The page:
The FSA has published final adviser-charging rules, confirming that if adviser charges are paid through a product, providers can deduct the charge before or after the client invests.
In November, the regulator published an RDR consultation paper on adviser-charging. The proposals have not changed and have now been passed into rules, set out in the FSA’s policy statement, published last week.
It states providers can either pay the full amount received from a client into a product and then deduct the charge or de-duct the adviser charge from the amount received and pay the remainder into the product.
For product sales data, providers must report the amount paid into a product, irrespective of whether adviser charges have been deducted.
These rules apply to vertically integrated firms as well as those facilitating payment for a third-party advice firm.
Where a client cancels a product after the adviser charge has been paid, the FSA says refunds from the provider can be net or gross of the adviser charge. It is up to providers and advisers to agree a procedure, as long as it is made clear to customers in advance of any sales.
The FSA says where a customer is not required to pay an adviser charge if they do not purchase a product, the refund can be made net and the customer would then need to contact the adviser for a refund.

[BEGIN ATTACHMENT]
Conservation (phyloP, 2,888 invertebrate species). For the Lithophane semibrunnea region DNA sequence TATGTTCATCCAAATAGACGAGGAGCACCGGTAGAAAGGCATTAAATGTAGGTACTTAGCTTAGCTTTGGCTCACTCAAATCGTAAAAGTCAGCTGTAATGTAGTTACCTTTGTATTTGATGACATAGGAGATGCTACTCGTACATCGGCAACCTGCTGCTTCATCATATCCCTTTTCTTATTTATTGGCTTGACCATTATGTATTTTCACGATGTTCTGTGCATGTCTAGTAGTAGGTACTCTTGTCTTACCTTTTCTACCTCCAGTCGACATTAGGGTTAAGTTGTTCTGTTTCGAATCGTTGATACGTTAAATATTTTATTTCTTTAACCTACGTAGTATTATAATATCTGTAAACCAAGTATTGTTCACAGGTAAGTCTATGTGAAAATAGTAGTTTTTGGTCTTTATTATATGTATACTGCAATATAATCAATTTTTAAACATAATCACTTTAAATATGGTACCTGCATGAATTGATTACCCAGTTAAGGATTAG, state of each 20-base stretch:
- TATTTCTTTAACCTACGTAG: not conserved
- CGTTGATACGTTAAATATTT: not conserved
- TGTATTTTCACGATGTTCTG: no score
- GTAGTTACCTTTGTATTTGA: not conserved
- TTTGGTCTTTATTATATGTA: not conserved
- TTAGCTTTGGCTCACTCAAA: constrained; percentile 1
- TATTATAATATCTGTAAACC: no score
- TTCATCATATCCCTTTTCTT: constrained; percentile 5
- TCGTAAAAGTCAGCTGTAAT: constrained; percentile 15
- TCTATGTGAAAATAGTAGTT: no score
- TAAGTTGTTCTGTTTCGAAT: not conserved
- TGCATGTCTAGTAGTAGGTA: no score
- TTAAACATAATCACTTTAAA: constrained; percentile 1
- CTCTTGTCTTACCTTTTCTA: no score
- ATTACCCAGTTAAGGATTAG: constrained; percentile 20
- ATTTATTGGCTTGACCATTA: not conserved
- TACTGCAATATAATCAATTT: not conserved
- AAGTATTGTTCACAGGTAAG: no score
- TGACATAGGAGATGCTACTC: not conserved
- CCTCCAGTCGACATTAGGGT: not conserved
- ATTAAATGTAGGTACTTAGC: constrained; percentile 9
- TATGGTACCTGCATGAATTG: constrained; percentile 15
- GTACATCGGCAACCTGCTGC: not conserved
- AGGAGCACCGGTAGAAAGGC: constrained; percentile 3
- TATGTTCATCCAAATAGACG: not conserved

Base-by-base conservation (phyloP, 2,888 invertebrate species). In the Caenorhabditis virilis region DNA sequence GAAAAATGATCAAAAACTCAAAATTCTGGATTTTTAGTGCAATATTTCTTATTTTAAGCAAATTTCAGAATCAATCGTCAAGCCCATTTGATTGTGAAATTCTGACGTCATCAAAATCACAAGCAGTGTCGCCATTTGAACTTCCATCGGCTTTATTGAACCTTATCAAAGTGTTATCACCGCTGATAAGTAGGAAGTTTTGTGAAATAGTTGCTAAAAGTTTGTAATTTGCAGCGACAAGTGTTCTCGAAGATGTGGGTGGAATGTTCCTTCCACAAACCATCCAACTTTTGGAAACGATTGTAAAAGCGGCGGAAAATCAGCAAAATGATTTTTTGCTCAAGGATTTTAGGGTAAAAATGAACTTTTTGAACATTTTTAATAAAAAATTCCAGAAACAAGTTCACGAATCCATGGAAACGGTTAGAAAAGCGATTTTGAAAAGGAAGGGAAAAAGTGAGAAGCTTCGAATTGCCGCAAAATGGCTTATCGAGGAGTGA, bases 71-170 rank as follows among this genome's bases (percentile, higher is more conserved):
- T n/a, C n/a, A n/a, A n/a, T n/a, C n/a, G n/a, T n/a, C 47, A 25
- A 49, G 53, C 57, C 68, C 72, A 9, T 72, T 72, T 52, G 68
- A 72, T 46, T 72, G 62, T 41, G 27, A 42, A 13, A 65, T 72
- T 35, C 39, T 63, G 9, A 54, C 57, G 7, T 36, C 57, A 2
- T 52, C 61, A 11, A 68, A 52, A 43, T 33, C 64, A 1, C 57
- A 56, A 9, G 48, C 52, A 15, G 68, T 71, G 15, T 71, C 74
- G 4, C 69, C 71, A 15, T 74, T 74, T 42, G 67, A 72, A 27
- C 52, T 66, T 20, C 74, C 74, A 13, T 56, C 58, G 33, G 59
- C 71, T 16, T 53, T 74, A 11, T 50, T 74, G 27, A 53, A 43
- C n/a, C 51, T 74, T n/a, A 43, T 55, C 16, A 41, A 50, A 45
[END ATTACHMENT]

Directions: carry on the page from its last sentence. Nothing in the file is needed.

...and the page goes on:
If the charge has not yet been paid to the adviser, the refund could be made either gross or net, subject to any HM Revenue & Customs or Department for Work and Pensions rules.
Where a consultancy charge is facilitated through a group personal pension that is an auto-enrolment scheme, DWP rules apply instead of FSA cancellation rules.
DWP rules require refunds to be paid gross and if a consultancy charge has already been paid to the adviser, the provider would need to seek a refund of the charges from the adviser.
If an adviser charge for individual advice to a member of a GPP is being facilitated through the product, the refund to the customer on cancellation would also need to be paid gross. The provider would need to seek a refund of any charges already paid from the adviser, who would then need to contact the customer regarding payment of any outstanding adviser charge.
Yellowtail Financial Planning managing director Dennis Hall says: “This looks like commission by another name. The FSA could just have tightened up the rules on commission and we could have avoided this whole process.”